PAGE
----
Dementia: The mental health disorder that quadruples your risk of dementia – study warning

This Morning: Ben Miller admits to being 'ashamed' of his OCD

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This may well cause you to ask: “What is OCD?”

Obsessive Compulsive Disorder, or OCD for short, affects as many as 12 in every 1,000 people according to OCD UK.

It is a common mental health condition with three main elements.

These three elements are obsessions, emotions and compulsions.

Obsessions are unwanted, intrusive and distressing thoughts, images and urges that enter the person’s mind.

This obsession causes an emotion, most often feelings of intense anxiety or distress.

This emotion can then create a compulsion such as repetitive behaviours or acts that a person with OCD feels they must perform.

The problem is that whilst this compulsion relieves the emotion, the obsession soon returns and the cycle starts again.

OCD can have a significant impact on the lives of people who have it, so it’s important to seek help and support those who have it.

There are two main ways to get help.

They are referring yourself to a psychological therapies service or to see your GP who can then refer you.

You can also phone the Samaritans and there are multiple helplines to guide you through what can be a difficult experience.

You can’t change if you have OCD or not, but there are factors you can control that can help reduce your chances of developing dementia.

As with the symptoms, there is no one cause for all types of dementia and no complete scientific understanding that would facilitate the development of preventative treatments.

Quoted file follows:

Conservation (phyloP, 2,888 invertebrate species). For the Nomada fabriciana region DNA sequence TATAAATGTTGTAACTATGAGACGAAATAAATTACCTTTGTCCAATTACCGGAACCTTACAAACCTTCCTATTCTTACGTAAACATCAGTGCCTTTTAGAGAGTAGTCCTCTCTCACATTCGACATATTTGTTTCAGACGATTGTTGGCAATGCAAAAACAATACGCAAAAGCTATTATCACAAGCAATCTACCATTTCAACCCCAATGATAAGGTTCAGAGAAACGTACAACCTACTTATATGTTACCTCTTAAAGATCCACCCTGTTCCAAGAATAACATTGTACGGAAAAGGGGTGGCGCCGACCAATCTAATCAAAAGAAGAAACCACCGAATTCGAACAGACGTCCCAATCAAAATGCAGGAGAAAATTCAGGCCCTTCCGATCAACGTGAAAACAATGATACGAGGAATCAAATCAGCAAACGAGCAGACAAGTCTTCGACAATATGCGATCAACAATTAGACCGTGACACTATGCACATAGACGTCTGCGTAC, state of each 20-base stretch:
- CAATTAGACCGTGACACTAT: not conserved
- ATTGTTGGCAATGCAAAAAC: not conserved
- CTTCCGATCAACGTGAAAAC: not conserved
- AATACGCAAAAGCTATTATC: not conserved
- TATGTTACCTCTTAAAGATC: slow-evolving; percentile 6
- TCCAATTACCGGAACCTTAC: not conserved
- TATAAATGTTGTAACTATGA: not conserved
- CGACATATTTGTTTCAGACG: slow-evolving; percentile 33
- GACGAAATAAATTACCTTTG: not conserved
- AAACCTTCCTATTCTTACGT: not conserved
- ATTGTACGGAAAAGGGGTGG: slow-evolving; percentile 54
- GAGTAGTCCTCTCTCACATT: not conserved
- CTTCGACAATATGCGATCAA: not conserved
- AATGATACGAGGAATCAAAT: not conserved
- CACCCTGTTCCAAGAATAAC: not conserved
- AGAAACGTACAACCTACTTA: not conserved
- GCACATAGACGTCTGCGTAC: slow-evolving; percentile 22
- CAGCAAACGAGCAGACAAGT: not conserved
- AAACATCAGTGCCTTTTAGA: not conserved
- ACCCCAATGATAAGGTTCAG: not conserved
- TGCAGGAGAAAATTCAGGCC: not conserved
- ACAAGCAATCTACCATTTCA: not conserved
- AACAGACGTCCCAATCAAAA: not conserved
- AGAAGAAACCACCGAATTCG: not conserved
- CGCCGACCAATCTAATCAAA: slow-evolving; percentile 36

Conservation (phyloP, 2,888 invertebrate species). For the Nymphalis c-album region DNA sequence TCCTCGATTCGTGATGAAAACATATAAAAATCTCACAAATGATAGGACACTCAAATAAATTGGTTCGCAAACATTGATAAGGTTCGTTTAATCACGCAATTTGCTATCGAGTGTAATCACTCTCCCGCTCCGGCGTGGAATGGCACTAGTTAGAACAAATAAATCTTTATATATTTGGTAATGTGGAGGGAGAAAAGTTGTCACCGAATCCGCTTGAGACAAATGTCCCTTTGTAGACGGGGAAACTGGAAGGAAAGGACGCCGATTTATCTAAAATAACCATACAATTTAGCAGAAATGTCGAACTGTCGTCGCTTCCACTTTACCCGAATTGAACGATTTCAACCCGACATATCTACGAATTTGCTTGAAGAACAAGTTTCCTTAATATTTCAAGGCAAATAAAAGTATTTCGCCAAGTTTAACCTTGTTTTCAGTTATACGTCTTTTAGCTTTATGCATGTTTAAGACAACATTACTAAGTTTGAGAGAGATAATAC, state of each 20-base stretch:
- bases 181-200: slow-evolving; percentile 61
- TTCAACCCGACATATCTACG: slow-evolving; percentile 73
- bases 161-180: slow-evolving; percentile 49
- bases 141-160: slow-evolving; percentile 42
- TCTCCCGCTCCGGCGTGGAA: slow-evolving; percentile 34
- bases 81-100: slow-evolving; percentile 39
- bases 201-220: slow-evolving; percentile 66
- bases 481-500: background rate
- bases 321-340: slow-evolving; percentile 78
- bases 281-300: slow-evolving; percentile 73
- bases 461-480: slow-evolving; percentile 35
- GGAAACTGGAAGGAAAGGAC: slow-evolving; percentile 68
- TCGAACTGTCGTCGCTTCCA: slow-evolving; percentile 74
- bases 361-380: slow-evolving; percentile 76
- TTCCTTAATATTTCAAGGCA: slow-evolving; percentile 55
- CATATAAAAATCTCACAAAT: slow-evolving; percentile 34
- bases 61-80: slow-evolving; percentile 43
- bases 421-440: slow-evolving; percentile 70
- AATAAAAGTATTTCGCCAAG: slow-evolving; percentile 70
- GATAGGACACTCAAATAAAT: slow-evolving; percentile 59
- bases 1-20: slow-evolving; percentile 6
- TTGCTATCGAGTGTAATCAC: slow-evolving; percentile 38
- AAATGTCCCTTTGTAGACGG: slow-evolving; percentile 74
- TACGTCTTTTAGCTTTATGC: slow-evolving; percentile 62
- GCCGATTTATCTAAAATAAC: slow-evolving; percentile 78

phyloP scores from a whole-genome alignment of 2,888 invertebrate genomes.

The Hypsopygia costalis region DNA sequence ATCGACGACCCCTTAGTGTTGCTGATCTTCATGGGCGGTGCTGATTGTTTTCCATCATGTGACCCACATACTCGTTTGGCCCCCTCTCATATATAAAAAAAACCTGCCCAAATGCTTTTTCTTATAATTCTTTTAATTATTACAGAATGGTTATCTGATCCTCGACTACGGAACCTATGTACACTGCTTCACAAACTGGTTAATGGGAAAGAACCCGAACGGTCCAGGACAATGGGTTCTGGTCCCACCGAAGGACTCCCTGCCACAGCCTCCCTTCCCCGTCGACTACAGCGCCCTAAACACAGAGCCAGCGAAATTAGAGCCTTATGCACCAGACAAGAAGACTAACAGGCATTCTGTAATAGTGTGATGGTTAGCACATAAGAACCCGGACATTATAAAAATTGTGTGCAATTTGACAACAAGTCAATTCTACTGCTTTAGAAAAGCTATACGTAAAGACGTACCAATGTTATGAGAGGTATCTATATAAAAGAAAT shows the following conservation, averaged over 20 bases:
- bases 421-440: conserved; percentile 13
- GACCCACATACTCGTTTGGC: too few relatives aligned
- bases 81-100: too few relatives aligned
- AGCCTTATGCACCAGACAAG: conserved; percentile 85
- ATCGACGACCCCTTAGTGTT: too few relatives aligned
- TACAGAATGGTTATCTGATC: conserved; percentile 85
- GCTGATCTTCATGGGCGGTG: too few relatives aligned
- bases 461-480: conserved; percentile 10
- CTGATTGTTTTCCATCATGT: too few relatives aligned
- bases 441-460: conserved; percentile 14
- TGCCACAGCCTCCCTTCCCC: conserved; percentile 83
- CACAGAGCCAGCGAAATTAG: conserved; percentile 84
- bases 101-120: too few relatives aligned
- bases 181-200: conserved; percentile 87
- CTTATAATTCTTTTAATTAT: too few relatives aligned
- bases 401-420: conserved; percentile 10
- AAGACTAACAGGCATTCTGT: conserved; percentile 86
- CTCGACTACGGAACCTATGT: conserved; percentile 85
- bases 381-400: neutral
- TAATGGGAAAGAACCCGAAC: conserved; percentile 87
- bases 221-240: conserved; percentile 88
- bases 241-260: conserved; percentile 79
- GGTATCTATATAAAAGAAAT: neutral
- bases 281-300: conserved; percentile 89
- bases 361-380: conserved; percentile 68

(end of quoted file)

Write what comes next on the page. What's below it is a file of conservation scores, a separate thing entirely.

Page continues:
Nevertheless, there are things we can all do to reduce our risk.

The charity, Race Against Dementia, has outlined twelve risk factors that can help to reduce the likelihood of developing it in mid or later life. They say that if these are all mitigated worldwide, it could reduce future cases of dementia by 40 percent.

The first, and only early-life factor is education. According to the charity, “higher and longer lasting education is proven [to] improve cognitive performance”.

In midlife, hearing loss, hypertension (high blood pressure), obesity and a high alcohol intake are all cited as factors we can mitigate against.

Furthermore, the charity recommends that living in an area with high levels of air pollution, such as large cities, or an area where you are socially isolated will increase your risk.

Despite these risk factors, the positive message to get across is that these are all factors that, for the most part, are in your control and that, even if you’re in mid-life, you still have time to change and adapt.

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